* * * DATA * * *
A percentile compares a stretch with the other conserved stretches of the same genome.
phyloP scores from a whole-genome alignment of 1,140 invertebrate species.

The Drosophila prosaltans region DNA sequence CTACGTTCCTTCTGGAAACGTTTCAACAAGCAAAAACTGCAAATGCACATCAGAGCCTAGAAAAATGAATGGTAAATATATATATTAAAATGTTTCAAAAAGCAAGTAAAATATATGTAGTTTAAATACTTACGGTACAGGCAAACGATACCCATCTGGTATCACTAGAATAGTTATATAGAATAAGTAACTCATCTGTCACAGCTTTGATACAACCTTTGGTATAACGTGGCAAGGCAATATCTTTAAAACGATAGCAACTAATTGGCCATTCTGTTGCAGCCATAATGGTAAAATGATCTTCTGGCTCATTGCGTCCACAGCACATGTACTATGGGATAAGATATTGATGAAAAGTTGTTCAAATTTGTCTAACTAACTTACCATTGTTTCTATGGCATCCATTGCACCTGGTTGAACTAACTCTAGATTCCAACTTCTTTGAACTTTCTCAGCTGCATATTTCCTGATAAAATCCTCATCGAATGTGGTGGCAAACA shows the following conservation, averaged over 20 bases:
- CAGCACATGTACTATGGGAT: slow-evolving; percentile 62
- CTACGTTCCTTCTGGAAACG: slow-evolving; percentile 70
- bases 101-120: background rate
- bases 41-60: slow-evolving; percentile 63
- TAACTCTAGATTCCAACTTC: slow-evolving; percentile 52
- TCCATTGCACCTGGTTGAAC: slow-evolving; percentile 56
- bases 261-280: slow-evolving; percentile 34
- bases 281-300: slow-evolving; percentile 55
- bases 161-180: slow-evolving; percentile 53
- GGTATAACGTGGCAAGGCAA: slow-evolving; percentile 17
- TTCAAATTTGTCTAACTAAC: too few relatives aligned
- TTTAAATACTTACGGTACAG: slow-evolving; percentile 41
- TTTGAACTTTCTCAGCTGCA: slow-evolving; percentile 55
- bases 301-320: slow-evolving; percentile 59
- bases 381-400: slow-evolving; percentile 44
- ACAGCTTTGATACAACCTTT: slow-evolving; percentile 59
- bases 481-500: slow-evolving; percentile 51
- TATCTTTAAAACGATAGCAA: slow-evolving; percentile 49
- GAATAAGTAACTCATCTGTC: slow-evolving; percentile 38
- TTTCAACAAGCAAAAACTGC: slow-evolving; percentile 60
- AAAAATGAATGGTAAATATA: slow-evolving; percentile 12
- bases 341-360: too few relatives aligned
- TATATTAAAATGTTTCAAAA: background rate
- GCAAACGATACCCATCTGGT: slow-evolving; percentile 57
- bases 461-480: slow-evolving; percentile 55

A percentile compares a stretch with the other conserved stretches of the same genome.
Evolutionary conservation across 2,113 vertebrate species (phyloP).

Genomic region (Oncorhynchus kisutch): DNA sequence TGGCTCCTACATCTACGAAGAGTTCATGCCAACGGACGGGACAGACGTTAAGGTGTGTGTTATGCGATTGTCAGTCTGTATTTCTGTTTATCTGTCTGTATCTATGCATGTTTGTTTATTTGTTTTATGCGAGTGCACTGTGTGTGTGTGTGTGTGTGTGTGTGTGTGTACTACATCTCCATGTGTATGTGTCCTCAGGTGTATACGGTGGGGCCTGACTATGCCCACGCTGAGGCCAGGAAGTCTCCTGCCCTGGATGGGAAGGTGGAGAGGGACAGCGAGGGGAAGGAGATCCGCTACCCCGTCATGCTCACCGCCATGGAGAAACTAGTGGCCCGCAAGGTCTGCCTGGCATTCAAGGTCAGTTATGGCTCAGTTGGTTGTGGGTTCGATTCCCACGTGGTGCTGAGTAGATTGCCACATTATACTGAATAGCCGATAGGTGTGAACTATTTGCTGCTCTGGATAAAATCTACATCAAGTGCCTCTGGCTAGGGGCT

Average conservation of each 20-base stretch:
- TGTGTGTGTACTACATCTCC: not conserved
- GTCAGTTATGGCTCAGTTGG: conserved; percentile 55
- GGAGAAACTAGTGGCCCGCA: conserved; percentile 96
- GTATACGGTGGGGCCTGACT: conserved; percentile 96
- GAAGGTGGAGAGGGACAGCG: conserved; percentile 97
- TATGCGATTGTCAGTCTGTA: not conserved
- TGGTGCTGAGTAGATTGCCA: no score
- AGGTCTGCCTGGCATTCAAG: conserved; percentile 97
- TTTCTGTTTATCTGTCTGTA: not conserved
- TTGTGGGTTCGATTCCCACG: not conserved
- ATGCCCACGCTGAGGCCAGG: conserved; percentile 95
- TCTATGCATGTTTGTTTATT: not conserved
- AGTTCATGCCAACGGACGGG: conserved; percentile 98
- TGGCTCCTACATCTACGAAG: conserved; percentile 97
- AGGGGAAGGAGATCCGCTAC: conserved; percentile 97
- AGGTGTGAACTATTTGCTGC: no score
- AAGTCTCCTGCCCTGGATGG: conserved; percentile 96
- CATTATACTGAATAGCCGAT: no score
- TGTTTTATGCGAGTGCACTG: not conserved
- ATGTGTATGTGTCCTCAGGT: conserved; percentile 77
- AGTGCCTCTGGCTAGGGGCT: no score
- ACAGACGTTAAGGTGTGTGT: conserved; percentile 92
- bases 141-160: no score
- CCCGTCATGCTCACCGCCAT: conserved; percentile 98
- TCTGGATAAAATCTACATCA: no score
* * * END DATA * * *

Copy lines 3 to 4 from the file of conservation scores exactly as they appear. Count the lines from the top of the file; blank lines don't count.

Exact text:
The Drosophila prosaltans region DNA sequence CTACGTTCCTTCTGGAAACGTTTCAACAAGCAAAAACTGCAAATGCACATCAGAGCCTAGAAAAATGAATGGTAAATATATATATTAAAATGTTTCAAAAAGCAAGTAAAATATATGTAGTTTAAATACTTACGGTACAGGCAAACGATACCCATCTGGTATCACTAGAATAGTTATATAGAATAAGTAACTCATCTGTCACAGCTTTGATACAACCTTTGGTATAACGTGGCAAGGCAATATCTTTAAAACGATAGCAACTAATTGGCCATTCTGTTGCAGCCATAATGGTAAAATGATCTTCTGGCTCATTGCGTCCACAGCACATGTACTATGGGATAAGATATTGATGAAAAGTTGTTCAAATTTGTCTAACTAACTTACCATTGTTTCTATGGCATCCATTGCACCTGGTTGAACTAACTCTAGATTCCAACTTCTTTGAACTTTCTCAGCTGCATATTTCCTGATAAAATCCTCATCGAATGTGGTGGCAAACA shows the following conservation, averaged over 20 bases:
- CAGCACATGTACTATGGGAT: slow-evolving; percentile 62